The main opposition Democratic Party on Friday proposed disclosing the minutes of a controversial 2007 inter-Korean summit in exchange for conducting a parliamentary probe into a scandal surrounding the national spy agency.
The proposal comes one day after the ruling Saenuri Party claimed that it has seen official government records backing up allegations that late President Roh Moo-hyun tried to nullify the de facto maritime border separating the two Koreas during his meeting with then North Korean leader Kim Jong-il.
The allegations stirred up controversy ahead of last December's presidential election because the then DP candidate, Moon Jae-in, had served as Roh's chief of staff when Roh allegedly made the remarks.
The ruling party has argued that Roh's remarks amounted to a denial of South Korea's sovereignty, as North Korea does not recognize the so-called Northern Limit Line (NLL) and demands the line be redrawn farther south.
By law, the summit's minutes can be made public only in special cases, such as with two-thirds approval from the National Assembly.
"The DP is willing to disclose the summit's minutes ... under (relevant) parliamentary laws," Rep. Kim Han-gil, the DP chairman, said at a Supreme Council meeting. "However, I stress that a parliamentary investigation into the National Intelligence Service (NIS)'s interference in last year's presidential election must come first."
The scandal surrounding the NIS centers on allegations that the spy agency's then chief, Won Sei-hoon, instructed agents ahead of last year's election to post comments online in favor of then ruling party contender and now President Park Geun-hye.
Last Friday, prosecutors indicted Won and then Seoul metropolitan police chief, Kim Yong-pan, on charges of interfering in the election in violation of the country's election law.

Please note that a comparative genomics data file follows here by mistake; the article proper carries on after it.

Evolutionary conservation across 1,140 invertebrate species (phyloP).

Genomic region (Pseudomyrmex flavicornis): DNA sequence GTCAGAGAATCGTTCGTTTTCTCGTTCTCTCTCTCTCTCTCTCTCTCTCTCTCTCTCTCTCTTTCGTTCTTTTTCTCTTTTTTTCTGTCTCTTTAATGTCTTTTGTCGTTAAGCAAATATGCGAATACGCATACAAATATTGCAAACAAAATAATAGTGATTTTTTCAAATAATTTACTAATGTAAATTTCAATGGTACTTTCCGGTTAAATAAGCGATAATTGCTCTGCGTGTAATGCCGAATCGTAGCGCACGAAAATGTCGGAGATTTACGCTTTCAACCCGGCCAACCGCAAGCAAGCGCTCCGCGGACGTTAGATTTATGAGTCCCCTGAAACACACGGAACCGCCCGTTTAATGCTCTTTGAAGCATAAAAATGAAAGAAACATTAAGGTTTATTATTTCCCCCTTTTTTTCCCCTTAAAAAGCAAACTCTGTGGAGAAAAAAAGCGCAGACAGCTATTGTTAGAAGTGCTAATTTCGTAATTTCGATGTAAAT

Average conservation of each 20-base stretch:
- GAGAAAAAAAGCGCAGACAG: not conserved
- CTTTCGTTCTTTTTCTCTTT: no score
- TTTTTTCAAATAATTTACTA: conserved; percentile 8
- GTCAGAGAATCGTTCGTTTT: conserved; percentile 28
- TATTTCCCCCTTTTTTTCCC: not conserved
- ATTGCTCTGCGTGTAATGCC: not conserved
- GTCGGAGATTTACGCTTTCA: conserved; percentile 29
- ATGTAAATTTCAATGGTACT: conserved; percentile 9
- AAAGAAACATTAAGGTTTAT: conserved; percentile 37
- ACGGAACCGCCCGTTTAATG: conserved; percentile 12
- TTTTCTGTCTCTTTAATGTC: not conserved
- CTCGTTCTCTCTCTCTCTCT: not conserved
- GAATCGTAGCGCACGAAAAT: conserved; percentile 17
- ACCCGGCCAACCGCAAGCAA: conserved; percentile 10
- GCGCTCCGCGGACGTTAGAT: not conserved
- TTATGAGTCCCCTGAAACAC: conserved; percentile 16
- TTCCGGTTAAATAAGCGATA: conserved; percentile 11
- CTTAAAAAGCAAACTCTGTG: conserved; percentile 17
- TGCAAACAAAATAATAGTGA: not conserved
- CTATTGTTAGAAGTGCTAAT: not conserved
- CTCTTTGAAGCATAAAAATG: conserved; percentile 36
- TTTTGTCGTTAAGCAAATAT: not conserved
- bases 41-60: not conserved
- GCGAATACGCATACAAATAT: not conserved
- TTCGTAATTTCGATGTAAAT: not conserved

The DP has since stepped up calls for a parliamentary probe, citing an agreement in March between the parties' then floor leaders to conduct the probe as soon as the prosecution completed its investigation.
On Thursday, the two parties agreed to go ahead with the parliamentary probe, saying they will try to pass a proposal for the investigation during this month's extra parliamentary session that ends on July 2.
If proven, the scandal could hurt the legitimacy of the Park administration, although the DP has said it is not challenging the election results.
The ruling party has been reluctant to begin the parliamentary probe, arguing that prosecutors have yet to look into allegations that the DP mistreated an NIS employee accused of posting the online comments, violating her human rights.
The ruling party has moreover called on the prosecution to investigate allegations that the DP promised to give a then NIS official a promotion in return for leaking confidential information from the spy agency, if it won the presidential election. (Yonhap News)